Ryu provided several examples of phase-vanishing reactions, including bromination of alkenes by Br2 and Friedel-Crafts acylation of aromatic compounds using SnCl4 as a catalyst. Ryu’s latest result is a Barbier reaction in which CH3I is placed in the bottom of a reaction tube, followed by perfluoropolyether solvent, magnesium turnings, and then an organic solvent containing a ketone. As CH3I migrates up through the fluorous layer, it forms a Grignard reagent with magnesium that subsequently converts the ketone to an alcohol. Diffusion of the reagent through the fluorous phase helps control the speed of the reaction and thereby allows for controlling the heat generated, Ryu noted.
Another way in which scientists take advantage of fluorous properties is by using long-chain fluorocarbons as tags to shepherd reagents or substrates through a reaction sequence and separation. The versatile tagging strategy has been adapted for small-molecule chemical library synthesis, synthesis and purification of peptides and nucleic acids, and microarray assays of biomolecules.
The hot topic for now though is carbohydrates, and several scientists at the conference discussed their efforts to improve mono- and oligosaccharide synthesis. Oligosaccharides, also known as glycans, are polymeric sugars that play key roles in biochemistry, including attaching to proteins to aid in protein folding and sitting on the surface of cell membranes to mediate cellular recognition. But unlike the synthesis of peptides and nucleic acids, automated solid-phase methods in which the biomolecules are covalently bound to solid beads during synthesis and purification steps haven’t worked well for oligosaccharides.
That’s where fluorous chemistry proves its worth, said Nicola L. B. Pohl of Iowa State University, who gave a keynote lecture describing her group’s adventures in developing automated solution-phase oligosaccharide synthesis technology made possible by noncovalent fluorocarbon interactions. Her team typically takes advantage of a C8 perfluorinated ether attached to a sugar group to purify synthetic intermediates and guide them to the next reaction step.
All the reactions are carried out in solution in an automated synthesizer, Pohl explained, but the intermediates and final products are isolated by fluorous solid-phase extraction in which the fluorous-tagged saccharide is immobilized by noncovalent interactions on a fluorine-modified silica cartridge while unwanted reagents are washed away. The fluorous-tagged saccharide is subsequently eluted off. This sequence can be repeated as many times as needed to lengthen the saccharide chain.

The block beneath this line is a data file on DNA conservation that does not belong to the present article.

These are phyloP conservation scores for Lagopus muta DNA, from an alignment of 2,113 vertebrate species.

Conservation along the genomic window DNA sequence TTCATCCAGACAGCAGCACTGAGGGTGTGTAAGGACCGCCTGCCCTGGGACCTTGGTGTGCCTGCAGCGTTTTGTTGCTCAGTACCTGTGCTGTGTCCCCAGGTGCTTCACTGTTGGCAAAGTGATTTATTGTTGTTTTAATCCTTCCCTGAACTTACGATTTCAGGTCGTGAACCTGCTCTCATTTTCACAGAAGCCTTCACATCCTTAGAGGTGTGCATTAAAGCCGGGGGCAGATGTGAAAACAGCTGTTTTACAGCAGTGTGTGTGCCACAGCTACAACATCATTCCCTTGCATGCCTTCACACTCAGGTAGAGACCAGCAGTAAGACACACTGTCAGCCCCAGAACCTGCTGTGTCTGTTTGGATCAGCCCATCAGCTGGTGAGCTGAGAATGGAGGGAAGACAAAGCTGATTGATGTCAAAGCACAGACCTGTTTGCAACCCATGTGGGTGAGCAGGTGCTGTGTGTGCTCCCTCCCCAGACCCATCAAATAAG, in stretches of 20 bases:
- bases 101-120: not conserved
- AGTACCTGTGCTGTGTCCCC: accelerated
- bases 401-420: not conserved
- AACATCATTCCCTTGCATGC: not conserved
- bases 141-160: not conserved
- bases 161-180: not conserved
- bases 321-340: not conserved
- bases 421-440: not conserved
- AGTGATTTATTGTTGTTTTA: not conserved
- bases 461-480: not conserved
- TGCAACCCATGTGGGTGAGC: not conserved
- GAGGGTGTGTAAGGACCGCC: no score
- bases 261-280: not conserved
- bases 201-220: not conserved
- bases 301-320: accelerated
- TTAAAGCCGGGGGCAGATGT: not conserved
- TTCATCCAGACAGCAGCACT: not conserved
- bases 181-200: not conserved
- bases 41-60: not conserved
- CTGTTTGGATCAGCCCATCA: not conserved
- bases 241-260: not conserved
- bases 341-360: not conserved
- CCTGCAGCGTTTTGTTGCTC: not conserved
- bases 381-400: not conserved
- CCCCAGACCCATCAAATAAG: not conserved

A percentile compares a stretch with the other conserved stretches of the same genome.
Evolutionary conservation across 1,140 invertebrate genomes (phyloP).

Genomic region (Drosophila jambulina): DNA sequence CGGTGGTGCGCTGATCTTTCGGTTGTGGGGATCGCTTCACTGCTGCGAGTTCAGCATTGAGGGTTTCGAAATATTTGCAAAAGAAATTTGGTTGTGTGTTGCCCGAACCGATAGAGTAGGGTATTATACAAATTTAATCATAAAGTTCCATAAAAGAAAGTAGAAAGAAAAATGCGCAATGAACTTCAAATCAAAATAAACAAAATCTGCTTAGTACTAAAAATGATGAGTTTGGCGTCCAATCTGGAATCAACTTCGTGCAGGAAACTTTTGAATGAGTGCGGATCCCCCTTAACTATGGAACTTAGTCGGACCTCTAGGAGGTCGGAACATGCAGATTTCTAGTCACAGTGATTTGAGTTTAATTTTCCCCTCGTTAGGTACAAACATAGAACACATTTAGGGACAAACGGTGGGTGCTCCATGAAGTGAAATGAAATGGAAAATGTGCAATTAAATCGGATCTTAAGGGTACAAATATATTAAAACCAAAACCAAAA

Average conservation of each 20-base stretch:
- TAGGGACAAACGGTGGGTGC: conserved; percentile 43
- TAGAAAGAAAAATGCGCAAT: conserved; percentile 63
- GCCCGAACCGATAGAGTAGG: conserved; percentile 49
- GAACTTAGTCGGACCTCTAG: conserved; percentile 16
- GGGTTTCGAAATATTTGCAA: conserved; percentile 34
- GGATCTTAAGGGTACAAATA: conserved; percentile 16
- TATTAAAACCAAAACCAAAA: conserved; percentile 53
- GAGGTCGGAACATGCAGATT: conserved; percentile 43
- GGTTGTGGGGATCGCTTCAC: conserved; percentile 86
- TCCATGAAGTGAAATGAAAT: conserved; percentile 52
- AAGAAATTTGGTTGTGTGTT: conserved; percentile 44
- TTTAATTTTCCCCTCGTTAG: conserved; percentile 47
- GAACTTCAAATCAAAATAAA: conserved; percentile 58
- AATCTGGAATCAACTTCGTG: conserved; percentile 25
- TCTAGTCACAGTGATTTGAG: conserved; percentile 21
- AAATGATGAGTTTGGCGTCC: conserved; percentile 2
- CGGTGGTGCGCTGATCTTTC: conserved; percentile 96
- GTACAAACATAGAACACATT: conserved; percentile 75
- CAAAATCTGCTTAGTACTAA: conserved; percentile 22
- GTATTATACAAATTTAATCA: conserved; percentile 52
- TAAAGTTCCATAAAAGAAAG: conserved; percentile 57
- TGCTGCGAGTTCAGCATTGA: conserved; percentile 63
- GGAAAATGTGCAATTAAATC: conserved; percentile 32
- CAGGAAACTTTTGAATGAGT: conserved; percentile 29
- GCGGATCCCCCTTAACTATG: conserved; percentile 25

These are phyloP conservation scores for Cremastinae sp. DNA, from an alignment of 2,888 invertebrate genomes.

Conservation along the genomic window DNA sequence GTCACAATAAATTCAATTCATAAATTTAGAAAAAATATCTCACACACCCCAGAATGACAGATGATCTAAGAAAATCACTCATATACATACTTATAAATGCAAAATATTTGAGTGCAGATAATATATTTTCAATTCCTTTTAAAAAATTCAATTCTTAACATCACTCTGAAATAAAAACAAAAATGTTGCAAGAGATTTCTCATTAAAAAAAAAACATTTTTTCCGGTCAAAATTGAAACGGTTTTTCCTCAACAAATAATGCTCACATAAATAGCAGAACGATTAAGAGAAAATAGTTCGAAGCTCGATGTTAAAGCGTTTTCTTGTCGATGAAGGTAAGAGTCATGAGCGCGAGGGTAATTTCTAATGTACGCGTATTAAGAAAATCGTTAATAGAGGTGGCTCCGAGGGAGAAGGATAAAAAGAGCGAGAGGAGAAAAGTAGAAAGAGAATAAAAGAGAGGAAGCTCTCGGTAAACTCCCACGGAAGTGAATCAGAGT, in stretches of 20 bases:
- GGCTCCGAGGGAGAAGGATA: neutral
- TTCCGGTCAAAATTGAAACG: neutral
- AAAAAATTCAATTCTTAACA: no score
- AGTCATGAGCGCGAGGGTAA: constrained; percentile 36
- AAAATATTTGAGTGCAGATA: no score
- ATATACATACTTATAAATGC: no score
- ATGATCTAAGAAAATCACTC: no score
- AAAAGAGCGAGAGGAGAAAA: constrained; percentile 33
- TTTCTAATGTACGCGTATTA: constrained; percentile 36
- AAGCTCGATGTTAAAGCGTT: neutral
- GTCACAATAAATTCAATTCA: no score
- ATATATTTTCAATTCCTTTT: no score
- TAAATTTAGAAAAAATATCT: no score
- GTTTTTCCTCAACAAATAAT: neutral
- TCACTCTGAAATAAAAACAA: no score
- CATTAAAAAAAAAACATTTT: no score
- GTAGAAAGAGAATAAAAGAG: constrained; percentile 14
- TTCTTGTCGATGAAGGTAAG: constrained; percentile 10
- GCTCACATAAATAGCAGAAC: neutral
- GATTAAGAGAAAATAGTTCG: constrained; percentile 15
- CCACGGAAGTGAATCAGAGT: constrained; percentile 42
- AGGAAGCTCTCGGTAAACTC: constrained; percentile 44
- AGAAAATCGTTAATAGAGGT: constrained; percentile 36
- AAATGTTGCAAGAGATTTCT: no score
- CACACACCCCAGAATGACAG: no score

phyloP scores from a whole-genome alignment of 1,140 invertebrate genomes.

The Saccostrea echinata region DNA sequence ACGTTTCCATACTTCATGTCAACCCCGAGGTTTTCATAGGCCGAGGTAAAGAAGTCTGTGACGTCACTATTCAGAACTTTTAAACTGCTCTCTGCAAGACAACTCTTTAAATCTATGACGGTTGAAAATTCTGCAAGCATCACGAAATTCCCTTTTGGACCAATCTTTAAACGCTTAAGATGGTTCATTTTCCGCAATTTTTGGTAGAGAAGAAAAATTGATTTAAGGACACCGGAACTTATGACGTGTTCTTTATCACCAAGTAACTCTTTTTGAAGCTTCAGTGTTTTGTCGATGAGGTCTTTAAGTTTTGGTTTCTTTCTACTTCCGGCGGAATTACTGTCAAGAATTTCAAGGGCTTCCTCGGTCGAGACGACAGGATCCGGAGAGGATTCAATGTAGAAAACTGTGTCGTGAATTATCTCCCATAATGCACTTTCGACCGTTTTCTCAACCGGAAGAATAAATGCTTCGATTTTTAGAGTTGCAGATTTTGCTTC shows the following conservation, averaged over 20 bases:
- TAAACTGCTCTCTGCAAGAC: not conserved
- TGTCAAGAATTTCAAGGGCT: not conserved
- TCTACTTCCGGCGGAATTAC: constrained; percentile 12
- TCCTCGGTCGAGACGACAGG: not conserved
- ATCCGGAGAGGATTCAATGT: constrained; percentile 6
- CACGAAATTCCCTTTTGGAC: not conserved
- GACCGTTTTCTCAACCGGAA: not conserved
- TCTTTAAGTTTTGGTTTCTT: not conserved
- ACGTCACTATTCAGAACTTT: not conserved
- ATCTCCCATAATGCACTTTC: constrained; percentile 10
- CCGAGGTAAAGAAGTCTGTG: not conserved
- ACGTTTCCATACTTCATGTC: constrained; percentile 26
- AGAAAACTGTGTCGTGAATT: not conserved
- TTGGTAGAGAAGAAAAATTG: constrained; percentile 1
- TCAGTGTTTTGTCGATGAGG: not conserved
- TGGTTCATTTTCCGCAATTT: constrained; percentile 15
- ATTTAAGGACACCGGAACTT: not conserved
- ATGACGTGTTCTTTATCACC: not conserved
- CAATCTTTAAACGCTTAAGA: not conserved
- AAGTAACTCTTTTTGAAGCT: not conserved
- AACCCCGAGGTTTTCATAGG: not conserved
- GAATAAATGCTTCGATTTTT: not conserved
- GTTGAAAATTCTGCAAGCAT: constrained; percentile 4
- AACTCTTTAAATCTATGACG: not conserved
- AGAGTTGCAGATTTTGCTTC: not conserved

For solid-phase synthesis, oligosaccharides require large excesses of costly building blocks to drive reactions to completion, Pohl noted. Add in the multiple protection-deprotection and derivitization steps and it makes solid-phase synthesis impractical. “It’s a daunting task to detect each sugar as it’s added and ensure the linkages are appropriate and that the stereochemistry is correct,” Pohl said. “The fluorous solution-phase method simplifies the process to solve those problems and ensures reproducibility, which is important if you need to synthesize more of an oligosaccharide when it turns out to be biochemically interesting.”
As a bonus, the fluorous tags have a strong affinity for the surface of glass slides coated with a fluoroalkylsilane. Thus, the as-synthesized oligosaccharides can be directly spotted on the surface of a slide to form a microarray and then exposed to an enzyme or antibody labeled with a fluorescent dye to find binding partners.
Working with the university, Pohl has just started a company, LuCella Biosciences, to fulfill the unmet need of offering custom carbohydrates made via the automated fluorous system. Pohl also has been collaborating with Pittsburgh-based company Fluorous Technologies since 2005 via a National Institutes of Health grant to develop new applications for the fluorous microarray slides her team developed. Fluorous Technologies is already selling the slides for lab preparation of peptide, oligonucleotide, and oligosaccharide microarrays.
“Fluorine chemistry has come a long way since the accidental discovery of polytetrafluoroethylene in the 1930s,” observed Cynthia C. Green, president of DuPont Fluoroproducts, who made remarks at a banquet on the final evening of the conference. There have been many innovations in fluorine science since then that have societal value, she said, some of them made by chemists in the banquet hall. But the time is ripe for a new age of fluorine chemistry, she suggested.
Trends in global population growth indicate that the world will soon have a much larger middle class with expectations of having a higher standard of living, Green noted. That possibility is driving R&D investments in fluorine chemistry to ensure that new products—from solar cells and batteries to insulation and refrigerants—are available for future markets. “The challenge for us, as fluorine chemists, is to meet those needs in a sustainable and affordable way,” Green concluded.